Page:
What Does It (Really) Look Like to Believe the Best About Others?

Can you think of a time when you tended to view others based on their best qualities, or conversely, on their failures and shortcomings?

It’s easy to be a fair-weather friend when favorable circumstances such as agreeable perspectives, convenient schedules, or parallel life stages grow our friendships throughout seasons of our lives. It can be more difficult to believe the best about others when disagreements or misunderstandings occur or when we witness someone on a day when they may not be at their best. Remembering and envisioning our beloved ones on their best days can give us encouragement throughout great times, but let’s resist allowing situations where they have unintentionally hurt or disappointed us to taint our friendships by being vigilant with our thoughts about others.

When friendships or relationships become distorted based on what we believe about them, how can we keep a perspective of truly attempting to see the best? To be able to encourage others with our thoughts, words and actions well, it may help to ask specific questions to know if we are willing to give others the benefit of the doubt:

Do you find yourself setting or holding unreasonable expectations?

At times we can set such a high expectation that we are sure to be disappointed, or set such a low expectation (or none at all) that we do a disservice to someone by expecting nothing of them. Whether it’s a significant other forgetting something important, a friend that is running late, or a work colleague that we don’t seem to relate to, we must be wise in checking our hearts. What is a reasonable expectation for our situation, and does the circumstance appropriately warrant the reaction that we find on our end?

When friendships or relationships become distorted based on what we believe about them, how can we keep a perspective of truly attempting to see the best?

Are you tempted to think of someone only in terms of weaknesses or unfavorable qualities?

If we’re honest, we all have weaknesses and flaws that can be difficult for us to see from an unbiased perspective. It’s easy to be fans of others when they seem to do us no wrong, but in genuine, honest, and vulnerable relationships, it’s likely that we may become hurt, unintentionally hurt others, or have conflict with no clear resolution. If we find ourselves focusing on others’ weaknesses more than we celebrate their strengths, let’s keep in perspective that true relationships take hard work where grace is given and received on both ends.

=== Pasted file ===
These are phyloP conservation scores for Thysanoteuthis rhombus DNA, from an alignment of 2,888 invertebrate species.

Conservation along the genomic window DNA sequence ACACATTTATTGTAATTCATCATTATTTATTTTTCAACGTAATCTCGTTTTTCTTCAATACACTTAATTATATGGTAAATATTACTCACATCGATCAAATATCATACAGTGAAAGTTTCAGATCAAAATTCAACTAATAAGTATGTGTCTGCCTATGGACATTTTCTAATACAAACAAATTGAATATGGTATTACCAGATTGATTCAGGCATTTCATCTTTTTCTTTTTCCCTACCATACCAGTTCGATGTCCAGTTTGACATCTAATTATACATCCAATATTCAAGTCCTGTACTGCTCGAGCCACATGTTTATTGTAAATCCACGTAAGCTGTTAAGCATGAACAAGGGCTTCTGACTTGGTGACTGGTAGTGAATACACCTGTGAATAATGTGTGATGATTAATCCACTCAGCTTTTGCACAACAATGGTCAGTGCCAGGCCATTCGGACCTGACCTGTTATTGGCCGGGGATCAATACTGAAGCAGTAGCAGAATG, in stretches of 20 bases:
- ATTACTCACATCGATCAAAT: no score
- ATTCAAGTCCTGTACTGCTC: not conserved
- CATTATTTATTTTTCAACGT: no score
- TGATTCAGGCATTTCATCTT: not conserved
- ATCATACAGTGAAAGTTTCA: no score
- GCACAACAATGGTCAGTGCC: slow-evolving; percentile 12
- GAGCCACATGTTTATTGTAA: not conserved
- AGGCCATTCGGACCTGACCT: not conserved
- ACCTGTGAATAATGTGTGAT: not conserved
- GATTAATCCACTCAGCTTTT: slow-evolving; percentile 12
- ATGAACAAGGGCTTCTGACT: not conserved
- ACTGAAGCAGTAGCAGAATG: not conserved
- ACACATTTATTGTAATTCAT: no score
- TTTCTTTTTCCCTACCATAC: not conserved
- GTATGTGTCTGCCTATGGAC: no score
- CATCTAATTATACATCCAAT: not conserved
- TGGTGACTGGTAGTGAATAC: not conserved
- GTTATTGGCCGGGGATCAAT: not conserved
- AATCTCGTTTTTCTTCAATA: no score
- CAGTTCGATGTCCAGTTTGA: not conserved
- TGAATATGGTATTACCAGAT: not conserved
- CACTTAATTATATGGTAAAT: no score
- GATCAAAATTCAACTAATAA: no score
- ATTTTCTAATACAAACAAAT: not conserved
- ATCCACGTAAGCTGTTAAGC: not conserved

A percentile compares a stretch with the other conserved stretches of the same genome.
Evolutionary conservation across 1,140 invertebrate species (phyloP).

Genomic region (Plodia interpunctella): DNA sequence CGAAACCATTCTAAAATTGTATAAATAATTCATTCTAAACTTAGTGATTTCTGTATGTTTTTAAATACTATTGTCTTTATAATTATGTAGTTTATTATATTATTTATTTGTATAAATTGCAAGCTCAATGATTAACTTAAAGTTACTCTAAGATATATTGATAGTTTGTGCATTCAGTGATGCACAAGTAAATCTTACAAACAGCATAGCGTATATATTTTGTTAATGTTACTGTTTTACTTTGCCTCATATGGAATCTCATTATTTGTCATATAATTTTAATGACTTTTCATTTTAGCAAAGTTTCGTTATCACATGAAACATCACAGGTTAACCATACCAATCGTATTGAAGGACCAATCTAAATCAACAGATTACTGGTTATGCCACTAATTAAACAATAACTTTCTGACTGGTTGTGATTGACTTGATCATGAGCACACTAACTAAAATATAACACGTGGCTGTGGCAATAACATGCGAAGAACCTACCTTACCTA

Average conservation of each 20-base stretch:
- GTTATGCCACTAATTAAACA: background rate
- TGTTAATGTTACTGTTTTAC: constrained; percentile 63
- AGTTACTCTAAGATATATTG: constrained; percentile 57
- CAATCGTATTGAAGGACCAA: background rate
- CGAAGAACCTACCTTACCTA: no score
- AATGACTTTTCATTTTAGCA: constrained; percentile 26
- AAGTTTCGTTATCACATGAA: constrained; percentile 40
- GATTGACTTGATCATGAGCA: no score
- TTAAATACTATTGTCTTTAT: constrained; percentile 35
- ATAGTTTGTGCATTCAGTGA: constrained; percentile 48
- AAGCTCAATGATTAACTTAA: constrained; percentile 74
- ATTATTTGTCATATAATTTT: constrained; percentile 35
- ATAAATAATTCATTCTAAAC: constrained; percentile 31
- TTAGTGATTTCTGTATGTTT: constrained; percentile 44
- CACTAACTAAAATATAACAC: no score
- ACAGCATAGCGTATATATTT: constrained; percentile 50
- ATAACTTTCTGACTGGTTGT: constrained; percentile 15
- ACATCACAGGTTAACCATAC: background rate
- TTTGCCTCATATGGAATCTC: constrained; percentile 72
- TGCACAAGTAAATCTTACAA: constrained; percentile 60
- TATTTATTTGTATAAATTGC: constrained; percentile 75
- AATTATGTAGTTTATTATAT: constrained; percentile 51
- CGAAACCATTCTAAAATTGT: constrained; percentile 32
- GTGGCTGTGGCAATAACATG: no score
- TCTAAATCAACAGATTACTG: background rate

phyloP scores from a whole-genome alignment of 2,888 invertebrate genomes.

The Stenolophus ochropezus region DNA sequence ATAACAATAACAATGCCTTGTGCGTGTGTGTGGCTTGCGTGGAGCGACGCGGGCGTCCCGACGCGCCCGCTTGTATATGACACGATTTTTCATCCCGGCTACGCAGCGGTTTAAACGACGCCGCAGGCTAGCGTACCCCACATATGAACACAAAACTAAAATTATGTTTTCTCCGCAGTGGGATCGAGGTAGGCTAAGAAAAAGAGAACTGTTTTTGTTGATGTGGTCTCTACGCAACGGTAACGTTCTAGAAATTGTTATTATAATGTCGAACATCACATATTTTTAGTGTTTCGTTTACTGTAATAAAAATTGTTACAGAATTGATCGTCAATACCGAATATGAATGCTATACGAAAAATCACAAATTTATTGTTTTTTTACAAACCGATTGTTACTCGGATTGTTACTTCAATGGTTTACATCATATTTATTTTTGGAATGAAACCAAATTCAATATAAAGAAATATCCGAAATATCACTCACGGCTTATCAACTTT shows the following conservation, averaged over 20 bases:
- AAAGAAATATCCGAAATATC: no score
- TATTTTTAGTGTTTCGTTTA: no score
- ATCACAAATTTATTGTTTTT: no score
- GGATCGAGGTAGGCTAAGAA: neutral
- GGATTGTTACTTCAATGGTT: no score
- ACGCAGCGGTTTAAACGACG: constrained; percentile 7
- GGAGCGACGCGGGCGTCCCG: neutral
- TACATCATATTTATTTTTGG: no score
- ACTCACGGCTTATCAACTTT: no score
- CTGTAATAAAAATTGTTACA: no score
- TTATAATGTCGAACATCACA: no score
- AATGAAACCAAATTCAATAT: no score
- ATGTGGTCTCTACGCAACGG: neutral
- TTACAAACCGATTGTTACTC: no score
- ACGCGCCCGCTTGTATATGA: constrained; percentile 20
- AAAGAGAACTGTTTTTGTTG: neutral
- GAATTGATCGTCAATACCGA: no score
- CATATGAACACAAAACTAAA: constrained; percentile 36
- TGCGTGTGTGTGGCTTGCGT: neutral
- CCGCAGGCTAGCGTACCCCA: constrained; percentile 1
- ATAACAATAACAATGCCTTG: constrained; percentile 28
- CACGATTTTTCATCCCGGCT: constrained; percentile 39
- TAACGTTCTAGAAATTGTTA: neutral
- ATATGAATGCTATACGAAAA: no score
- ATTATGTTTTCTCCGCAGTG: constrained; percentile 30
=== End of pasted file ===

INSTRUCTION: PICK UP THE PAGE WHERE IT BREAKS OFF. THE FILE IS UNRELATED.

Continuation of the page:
Are you emotionally or logically drawing an incorrect conclusion based on a similar past experience?

When we find ourselves in situations where we recognize patterns based on previous experiences, we must be aware of the possibility of jumping to an extreme conclusion about someone. Is there legitimacy in what you have responded to, and is it appropriate given the new context of today’s situation? Is your reaction based on a specific kind of behavior you’ve witnessed in the past? Has any person in this new situation given you reason to believe that the situation is exactly the same? To believe the best about someone in the present requires that we must try to table our past experience and attempt to see today for what it is.

best of relationships

On the other hand, it could be troublesome to believe that all situations would warrant giving someone the benefit of the doubt. There’s also the opposite end of the spectrum, where attempting to believe the best about others can be simple wishful thinking or self-medication.

Are we avoiding being honest with ourselves by editing our perception of others in ways that are unhealthy or untrue in order to believe the very best?  

One important factor in discerning if we have a reasonable and true perception is to consider if we are letting our emotions overshadow the facts. Emotions can be telling and can be a great barometer to assess situations, but if we avoid some feelings while pursuing others, is that healthy? Seeking desired feelings at the expense of beneficial results (such as finding comfort in familiar but unhealthy habits or avoiding confrontation out of fear of disrupting peace) can keep us from fostering healthy and true relationships. If we find ourselves justifying lies or we are in situations where inappropriate behavior is excused, we may actually be avoiding the truth of a situation and hesitant to admit it because of discomfort.

Some of these situations may be seen with more clarity if we realize our tendency to allow our feelings to be the absolute reality, independent of other factors.  If we find ourselves in unhealthy emotional situations with no signs of change or potential to change, then we may need to remove our emotions from the situation to see reality for what it is, not what we wish it were.

Let’s be graceful enough to see the best about others, willing enough to forgive the smallest offenses, but honest enough to know when we are sugarcoating the truth with something we’d like to believe.

How do you strike this balance of forgiveness and honesty in your friendships?

Images via Stephanie Velez

Sharon is a Texas girl living in Austin, TX who works in mapping. She loves birding, reading on planes, Dr. Pepper, and is curious about leading a thoughtful life.

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